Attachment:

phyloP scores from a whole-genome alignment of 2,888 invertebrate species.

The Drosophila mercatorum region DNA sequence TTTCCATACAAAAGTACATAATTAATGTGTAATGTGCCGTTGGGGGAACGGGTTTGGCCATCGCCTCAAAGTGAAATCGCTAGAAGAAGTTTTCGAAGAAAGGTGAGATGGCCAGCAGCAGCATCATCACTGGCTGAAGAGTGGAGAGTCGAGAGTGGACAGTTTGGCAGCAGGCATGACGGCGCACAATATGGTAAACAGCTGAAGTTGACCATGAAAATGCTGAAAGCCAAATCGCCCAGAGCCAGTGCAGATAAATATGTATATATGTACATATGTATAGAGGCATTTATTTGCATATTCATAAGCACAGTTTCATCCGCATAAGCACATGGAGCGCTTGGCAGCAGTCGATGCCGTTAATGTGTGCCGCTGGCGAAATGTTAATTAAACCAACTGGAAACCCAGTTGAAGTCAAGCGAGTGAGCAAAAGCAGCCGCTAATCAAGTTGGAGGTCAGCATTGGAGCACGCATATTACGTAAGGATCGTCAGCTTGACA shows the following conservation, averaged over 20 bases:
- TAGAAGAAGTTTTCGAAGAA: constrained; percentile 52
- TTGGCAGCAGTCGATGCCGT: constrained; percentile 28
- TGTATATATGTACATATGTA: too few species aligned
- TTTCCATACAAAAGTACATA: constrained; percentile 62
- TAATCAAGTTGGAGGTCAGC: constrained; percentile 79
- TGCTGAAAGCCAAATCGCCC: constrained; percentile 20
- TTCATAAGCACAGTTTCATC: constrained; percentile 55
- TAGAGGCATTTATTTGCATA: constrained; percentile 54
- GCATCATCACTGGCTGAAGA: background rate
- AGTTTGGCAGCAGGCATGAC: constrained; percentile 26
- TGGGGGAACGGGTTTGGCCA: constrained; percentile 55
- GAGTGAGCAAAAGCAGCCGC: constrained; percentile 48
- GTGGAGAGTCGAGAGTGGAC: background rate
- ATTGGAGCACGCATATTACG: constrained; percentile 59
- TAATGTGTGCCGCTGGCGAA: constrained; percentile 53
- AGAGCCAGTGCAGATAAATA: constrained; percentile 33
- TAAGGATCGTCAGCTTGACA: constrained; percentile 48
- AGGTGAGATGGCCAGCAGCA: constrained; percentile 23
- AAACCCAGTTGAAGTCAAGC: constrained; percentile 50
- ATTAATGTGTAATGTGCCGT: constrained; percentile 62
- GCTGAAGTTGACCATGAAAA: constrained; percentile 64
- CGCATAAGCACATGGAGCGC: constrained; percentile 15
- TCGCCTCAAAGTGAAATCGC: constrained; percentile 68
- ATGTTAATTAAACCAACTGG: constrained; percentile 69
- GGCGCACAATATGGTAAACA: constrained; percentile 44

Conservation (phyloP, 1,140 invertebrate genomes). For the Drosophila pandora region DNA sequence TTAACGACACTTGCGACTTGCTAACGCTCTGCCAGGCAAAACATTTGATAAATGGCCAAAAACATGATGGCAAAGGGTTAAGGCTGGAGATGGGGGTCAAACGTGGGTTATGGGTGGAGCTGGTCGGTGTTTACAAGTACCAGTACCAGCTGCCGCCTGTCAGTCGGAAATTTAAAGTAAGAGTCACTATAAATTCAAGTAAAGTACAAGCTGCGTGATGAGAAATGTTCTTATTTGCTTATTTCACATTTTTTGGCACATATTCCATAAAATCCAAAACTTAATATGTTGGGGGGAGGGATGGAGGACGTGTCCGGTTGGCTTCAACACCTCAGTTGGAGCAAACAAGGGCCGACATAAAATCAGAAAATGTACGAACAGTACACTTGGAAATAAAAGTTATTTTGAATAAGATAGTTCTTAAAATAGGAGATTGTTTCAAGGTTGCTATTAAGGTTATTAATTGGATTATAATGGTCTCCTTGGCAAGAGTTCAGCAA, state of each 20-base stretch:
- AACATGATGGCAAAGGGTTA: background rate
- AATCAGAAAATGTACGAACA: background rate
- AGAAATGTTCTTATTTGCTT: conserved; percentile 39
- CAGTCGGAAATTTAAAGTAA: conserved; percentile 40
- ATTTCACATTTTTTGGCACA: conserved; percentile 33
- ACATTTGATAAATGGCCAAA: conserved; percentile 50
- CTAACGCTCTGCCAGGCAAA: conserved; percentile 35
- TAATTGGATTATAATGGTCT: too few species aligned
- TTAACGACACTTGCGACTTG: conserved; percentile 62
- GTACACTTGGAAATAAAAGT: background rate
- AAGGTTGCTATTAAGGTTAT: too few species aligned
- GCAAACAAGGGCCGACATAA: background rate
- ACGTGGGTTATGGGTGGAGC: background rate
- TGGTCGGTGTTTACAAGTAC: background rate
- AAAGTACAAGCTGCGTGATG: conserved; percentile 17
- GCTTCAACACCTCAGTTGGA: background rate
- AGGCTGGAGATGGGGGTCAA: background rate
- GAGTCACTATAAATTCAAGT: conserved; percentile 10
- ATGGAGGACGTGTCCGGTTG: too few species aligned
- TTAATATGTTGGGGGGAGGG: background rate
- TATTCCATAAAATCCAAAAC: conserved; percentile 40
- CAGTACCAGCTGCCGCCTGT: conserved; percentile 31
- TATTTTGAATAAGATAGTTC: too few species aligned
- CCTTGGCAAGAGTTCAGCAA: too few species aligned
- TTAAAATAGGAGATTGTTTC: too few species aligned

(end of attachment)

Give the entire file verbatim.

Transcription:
phyloP scores from a whole-genome alignment of 2,888 invertebrate species.

The Drosophila mercatorum region DNA sequence TTTCCATACAAAAGTACATAATTAATGTGTAATGTGCCGTTGGGGGAACGGGTTTGGCCATCGCCTCAAAGTGAAATCGCTAGAAGAAGTTTTCGAAGAAAGGTGAGATGGCCAGCAGCAGCATCATCACTGGCTGAAGAGTGGAGAGTCGAGAGTGGACAGTTTGGCAGCAGGCATGACGGCGCACAATATGGTAAACAGCTGAAGTTGACCATGAAAATGCTGAAAGCCAAATCGCCCAGAGCCAGTGCAGATAAATATGTATATATGTACATATGTATAGAGGCATTTATTTGCATATTCATAAGCACAGTTTCATCCGCATAAGCACATGGAGCGCTTGGCAGCAGTCGATGCCGTTAATGTGTGCCGCTGGCGAAATGTTAATTAAACCAACTGGAAACCCAGTTGAAGTCAAGCGAGTGAGCAAAAGCAGCCGCTAATCAAGTTGGAGGTCAGCATTGGAGCACGCATATTACGTAAGGATCGTCAGCTTGACA shows the following conservation, averaged over 20 bases:
- TAGAAGAAGTTTTCGAAGAA: constrained; percentile 52
- TTGGCAGCAGTCGATGCCGT: constrained; percentile 28
- TGTATATATGTACATATGTA: too few species aligned
- TTTCCATACAAAAGTACATA: constrained; percentile 62
- TAATCAAGTTGGAGGTCAGC: constrained; percentile 79
- TGCTGAAAGCCAAATCGCCC: constrained; percentile 20
- TTCATAAGCACAGTTTCATC: constrained; percentile 55
- TAGAGGCATTTATTTGCATA: constrained; percentile 54
- GCATCATCACTGGCTGAAGA: background rate
- AGTTTGGCAGCAGGCATGAC: constrained; percentile 26
- TGGGGGAACGGGTTTGGCCA: constrained; percentile 55
- GAGTGAGCAAAAGCAGCCGC: constrained; percentile 48
- GTGGAGAGTCGAGAGTGGAC: background rate
- ATTGGAGCACGCATATTACG: constrained; percentile 59
- TAATGTGTGCCGCTGGCGAA: constrained; percentile 53
- AGAGCCAGTGCAGATAAATA: constrained; percentile 33
- TAAGGATCGTCAGCTTGACA: constrained; percentile 48
- AGGTGAGATGGCCAGCAGCA: constrained; percentile 23
- AAACCCAGTTGAAGTCAAGC: constrained; percentile 50
- ATTAATGTGTAATGTGCCGT: constrained; percentile 62
- GCTGAAGTTGACCATGAAAA: constrained; percentile 64
- CGCATAAGCACATGGAGCGC: constrained; percentile 15
- TCGCCTCAAAGTGAAATCGC: constrained; percentile 68
- ATGTTAATTAAACCAACTGG: constrained; percentile 69
- GGCGCACAATATGGTAAACA: constrained; percentile 44

Conservation (phyloP, 1,140 invertebrate genomes). For the Drosophila pandora region DNA sequence TTAACGACACTTGCGACTTGCTAACGCTCTGCCAGGCAAAACATTTGATAAATGGCCAAAAACATGATGGCAAAGGGTTAAGGCTGGAGATGGGGGTCAAACGTGGGTTATGGGTGGAGCTGGTCGGTGTTTACAAGTACCAGTACCAGCTGCCGCCTGTCAGTCGGAAATTTAAAGTAAGAGTCACTATAAATTCAAGTAAAGTACAAGCTGCGTGATGAGAAATGTTCTTATTTGCTTATTTCACATTTTTTGGCACATATTCCATAAAATCCAAAACTTAATATGTTGGGGGGAGGGATGGAGGACGTGTCCGGTTGGCTTCAACACCTCAGTTGGAGCAAACAAGGGCCGACATAAAATCAGAAAATGTACGAACAGTACACTTGGAAATAAAAGTTATTTTGAATAAGATAGTTCTTAAAATAGGAGATTGTTTCAAGGTTGCTATTAAGGTTATTAATTGGATTATAATGGTCTCCTTGGCAAGAGTTCAGCAA, state of each 20-base stretch:
- AACATGATGGCAAAGGGTTA: background rate
- AATCAGAAAATGTACGAACA: background rate
- AGAAATGTTCTTATTTGCTT: conserved; percentile 39
- CAGTCGGAAATTTAAAGTAA: conserved; percentile 40
- ATTTCACATTTTTTGGCACA: conserved; percentile 33
- ACATTTGATAAATGGCCAAA: conserved; percentile 50
- CTAACGCTCTGCCAGGCAAA: conserved; percentile 35
- TAATTGGATTATAATGGTCT: too few species aligned
- TTAACGACACTTGCGACTTG: conserved; percentile 62
- GTACACTTGGAAATAAAAGT: background rate
- AAGGTTGCTATTAAGGTTAT: too few species aligned
- GCAAACAAGGGCCGACATAA: background rate
- ACGTGGGTTATGGGTGGAGC: background rate
- TGGTCGGTGTTTACAAGTAC: background rate
- AAAGTACAAGCTGCGTGATG: conserved; percentile 17
- GCTTCAACACCTCAGTTGGA: background rate
- AGGCTGGAGATGGGGGTCAA: background rate
- GAGTCACTATAAATTCAAGT: conserved; percentile 10
- ATGGAGGACGTGTCCGGTTG: too few species aligned
- TTAATATGTTGGGGGGAGGG: background rate
- TATTCCATAAAATCCAAAAC: conserved; percentile 40
- CAGTACCAGCTGCCGCCTGT: conserved; percentile 31
- TATTTTGAATAAGATAGTTC: too few species aligned
- CCTTGGCAAGAGTTCAGCAA: too few species aligned
- TTAAAATAGGAGATTGTTTC: too few species aligned